This point is ironic — if you’re going to Sea World, Busch Gardens, or Disney-anything, you’re in danger of turning your vacation into a trip, and a not very good one at that. Don’t do it! You will probably not have that much fun! And you will not create the shared memories you want to have. 

It will be hot, and you will stand in line for an eternity with your 6-year-old. Is that how you want to spend your “vacation”?

3. Keep some of your normal schedule.

Make the  kids take naps. Oh, make them take naps. MAKE THEM TAKE NAPS! 

You need a break in the middle of the day, and they do too. If they usually take naps in the afternoon, don’t discontinue this habit. They won’t be agreeable in a strange location if they are constantly tired. 

4. Have fun with your family. 

We did drive by one town, on our way down the coast, that had everything you could want to do — tennis courts, movie theatre, shops, restaurants, etc. Meanwhile, the place where we ended up didn’t even have an ATM! I realize that such a place might not be for everyone, but it is worthwhile to consider whether the range of activities you do is giving you more or less time to actually have fun with your family.

That’s about it. Go out there and make your next trip into a family vacation. 

You Must Define Your Culture Because It Will Define You

 
 Today I am once again a vagabond, traveling alone by bus to Sarajevo to get my car out of the shop where I left it several days ago. As I ride alone through the Bosnian countryside — alone with 40 other people I’ve never met — I am surrounded by and constantly reminded of something for which most people of my background have very little vocabulary: culture

Culture can be defined as a set of shared traditions, customs, and obligations that gives a group purpose and meaning. There is a song that is collectively sung by the people of this land, and it echoes from every red tile rooftop, every kafana, and every bombed out building. It unifies them, and it tells every member of this country where they are going and from whence they came. It is construed so that no one from here will ever forget the past, guaranteeing that the future will be reminiscent of what they already know. 

Culture is all around you. 
Perhaps you made the connection that I could have just been describing a family, a high school graduating class, or a group of coworkers. Though they don’t have an entire country at their disposal, every group of people has a culture. Sometimes the group culture is so weak that it is inconsequential to its members — each member may also be a member of several other, stronger groups that exercise more influence over them. But every kind of group you can name can be thought of in the framework of culture.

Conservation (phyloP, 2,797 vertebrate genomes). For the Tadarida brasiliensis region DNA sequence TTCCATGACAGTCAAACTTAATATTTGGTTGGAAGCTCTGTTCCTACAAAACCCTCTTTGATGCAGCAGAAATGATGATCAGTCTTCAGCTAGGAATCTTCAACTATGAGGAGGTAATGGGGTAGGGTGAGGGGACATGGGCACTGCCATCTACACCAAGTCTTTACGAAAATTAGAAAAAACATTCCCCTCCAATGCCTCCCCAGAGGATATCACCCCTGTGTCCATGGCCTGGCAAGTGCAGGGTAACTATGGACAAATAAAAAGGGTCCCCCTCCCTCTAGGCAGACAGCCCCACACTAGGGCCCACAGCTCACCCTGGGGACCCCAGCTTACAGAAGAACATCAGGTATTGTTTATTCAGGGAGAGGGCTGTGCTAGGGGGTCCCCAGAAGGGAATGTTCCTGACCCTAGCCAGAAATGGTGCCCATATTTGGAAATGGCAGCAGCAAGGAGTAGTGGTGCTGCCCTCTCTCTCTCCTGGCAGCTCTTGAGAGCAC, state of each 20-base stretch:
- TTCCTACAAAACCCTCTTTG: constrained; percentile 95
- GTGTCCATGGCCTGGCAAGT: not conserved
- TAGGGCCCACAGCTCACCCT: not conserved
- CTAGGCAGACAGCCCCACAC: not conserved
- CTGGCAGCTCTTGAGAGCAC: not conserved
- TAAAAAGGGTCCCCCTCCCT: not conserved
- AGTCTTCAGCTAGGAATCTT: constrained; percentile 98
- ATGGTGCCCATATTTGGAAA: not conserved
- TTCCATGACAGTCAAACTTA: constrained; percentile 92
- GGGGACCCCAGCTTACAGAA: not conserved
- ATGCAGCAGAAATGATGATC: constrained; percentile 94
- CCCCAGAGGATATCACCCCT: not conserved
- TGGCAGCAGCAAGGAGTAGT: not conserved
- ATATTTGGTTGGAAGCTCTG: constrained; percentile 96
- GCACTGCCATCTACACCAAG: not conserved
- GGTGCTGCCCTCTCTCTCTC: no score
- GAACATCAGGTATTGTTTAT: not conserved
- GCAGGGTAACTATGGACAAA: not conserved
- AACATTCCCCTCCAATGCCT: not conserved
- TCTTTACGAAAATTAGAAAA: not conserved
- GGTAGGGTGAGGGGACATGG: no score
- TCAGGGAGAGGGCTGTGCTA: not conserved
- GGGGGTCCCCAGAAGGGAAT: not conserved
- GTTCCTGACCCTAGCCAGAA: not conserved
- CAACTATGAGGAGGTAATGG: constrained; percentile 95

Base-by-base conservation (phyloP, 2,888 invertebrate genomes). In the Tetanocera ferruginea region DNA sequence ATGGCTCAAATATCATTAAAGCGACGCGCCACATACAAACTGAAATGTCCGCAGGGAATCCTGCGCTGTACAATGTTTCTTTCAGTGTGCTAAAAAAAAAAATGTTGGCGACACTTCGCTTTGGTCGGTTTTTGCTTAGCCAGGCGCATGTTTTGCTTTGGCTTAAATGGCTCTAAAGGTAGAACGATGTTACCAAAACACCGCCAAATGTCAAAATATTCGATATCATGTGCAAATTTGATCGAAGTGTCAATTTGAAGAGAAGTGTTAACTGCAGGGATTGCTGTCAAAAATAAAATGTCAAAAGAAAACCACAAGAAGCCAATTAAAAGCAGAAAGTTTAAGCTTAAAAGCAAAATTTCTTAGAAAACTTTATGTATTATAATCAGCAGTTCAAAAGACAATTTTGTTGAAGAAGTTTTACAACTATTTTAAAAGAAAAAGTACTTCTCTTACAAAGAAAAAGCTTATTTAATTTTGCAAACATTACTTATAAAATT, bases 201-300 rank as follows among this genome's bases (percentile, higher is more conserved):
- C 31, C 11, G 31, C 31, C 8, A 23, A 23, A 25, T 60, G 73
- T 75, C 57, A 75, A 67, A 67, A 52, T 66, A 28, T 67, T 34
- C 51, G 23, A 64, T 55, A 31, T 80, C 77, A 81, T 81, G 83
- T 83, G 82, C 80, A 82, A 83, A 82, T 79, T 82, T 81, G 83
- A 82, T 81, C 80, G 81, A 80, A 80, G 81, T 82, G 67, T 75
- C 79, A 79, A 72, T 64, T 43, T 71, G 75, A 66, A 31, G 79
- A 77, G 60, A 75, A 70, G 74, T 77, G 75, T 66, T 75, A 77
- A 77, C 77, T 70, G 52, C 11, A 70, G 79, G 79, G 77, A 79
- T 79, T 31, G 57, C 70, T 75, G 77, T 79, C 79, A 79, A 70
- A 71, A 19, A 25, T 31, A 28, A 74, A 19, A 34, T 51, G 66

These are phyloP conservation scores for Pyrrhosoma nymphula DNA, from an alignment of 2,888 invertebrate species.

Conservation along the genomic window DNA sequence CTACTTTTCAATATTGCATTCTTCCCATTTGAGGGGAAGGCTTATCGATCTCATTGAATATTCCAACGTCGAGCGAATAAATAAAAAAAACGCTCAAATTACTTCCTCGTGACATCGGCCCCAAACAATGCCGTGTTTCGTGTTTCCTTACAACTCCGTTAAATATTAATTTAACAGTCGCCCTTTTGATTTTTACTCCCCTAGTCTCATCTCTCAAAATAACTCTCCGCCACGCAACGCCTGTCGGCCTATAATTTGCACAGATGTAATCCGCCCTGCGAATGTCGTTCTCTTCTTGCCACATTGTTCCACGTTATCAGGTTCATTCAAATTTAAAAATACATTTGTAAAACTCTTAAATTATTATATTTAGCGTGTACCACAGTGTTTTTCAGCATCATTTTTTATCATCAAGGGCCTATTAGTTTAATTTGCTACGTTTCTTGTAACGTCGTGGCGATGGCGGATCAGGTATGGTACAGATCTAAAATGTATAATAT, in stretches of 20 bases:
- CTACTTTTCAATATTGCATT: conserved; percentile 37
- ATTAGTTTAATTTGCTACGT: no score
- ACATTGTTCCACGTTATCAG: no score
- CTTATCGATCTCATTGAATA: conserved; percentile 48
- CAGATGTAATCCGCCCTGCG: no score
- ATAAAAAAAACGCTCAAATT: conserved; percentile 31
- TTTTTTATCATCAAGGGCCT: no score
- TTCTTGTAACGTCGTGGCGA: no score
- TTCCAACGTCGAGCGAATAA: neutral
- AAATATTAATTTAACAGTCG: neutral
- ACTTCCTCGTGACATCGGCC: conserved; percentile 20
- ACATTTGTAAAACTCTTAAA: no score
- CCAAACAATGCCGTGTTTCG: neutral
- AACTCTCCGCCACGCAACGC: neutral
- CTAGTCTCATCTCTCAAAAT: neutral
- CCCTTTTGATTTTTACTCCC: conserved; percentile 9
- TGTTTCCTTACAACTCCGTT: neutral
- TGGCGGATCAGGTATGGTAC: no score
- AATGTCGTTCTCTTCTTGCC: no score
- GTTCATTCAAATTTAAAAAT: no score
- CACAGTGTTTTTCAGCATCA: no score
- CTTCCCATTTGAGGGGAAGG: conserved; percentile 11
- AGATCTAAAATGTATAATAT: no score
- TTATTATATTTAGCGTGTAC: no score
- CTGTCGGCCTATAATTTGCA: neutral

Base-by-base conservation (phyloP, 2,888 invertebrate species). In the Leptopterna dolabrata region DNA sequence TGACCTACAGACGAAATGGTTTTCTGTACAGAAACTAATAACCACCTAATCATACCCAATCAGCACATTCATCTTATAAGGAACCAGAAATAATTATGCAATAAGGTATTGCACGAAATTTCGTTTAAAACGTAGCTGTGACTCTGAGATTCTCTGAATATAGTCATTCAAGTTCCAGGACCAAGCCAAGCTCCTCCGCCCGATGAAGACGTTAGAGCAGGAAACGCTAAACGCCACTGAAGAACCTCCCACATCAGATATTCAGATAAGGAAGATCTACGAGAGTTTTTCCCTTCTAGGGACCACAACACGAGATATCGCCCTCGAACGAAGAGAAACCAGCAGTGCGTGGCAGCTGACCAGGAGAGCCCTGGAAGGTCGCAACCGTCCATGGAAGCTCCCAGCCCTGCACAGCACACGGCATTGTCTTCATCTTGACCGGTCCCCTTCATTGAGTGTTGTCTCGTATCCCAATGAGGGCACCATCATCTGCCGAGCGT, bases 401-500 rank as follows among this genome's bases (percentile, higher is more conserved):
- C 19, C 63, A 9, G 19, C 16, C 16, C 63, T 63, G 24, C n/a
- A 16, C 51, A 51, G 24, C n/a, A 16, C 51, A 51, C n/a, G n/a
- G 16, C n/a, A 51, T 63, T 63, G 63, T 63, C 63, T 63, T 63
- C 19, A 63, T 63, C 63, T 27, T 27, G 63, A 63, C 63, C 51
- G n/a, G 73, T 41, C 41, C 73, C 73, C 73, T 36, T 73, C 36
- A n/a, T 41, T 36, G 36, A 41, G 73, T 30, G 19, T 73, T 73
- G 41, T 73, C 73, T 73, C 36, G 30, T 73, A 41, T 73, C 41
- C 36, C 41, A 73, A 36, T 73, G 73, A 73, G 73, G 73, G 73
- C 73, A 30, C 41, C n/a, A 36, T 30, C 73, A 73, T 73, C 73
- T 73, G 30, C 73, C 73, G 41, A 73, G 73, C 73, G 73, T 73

Every family has a family culture — some of us run from it, some of us run to it. Family culture is especially influential; it governs when the members go to bed at night and when they get up in the morning. It sets our expectations for marriage and family life when we become adults. Just like all these people here in Bosnia, most of us will never forget. 

Every work group has a culture. It comes with an attitude toward authority, and a system of rewards for compliance. It clashes often with that family culture we go home to each night, and culture wars ensue. Anyone with a full-time job can imagine the problems that arise when a spouse fails to appreciate the work culture that demands so much from their husband or wife. Or, when the family culture is made subservient to the culture of work. 

I work with a team here in Mostar, and we are just beginning our existence together. We all moved here in February, and before then, there was no one in the city from our organization. I can’t remember when it occurred to me, but at some point I had the distinct realization that the most important thing about leading a group of coworkers is establishing a culture that works for the members of the group. Most of us read articles about companies that have a great culture on the job; few of us get to live it out at work. 

I had the opportunity to participate in leading my group of coworkers through an entire year, a few years ago. It is not an experience I would like to repeat. I was less enlightened then, and many of the experiences of that year gave me first-hand knowledge of how not to establish a good working culture. And I’ll never be allowed to forget that year.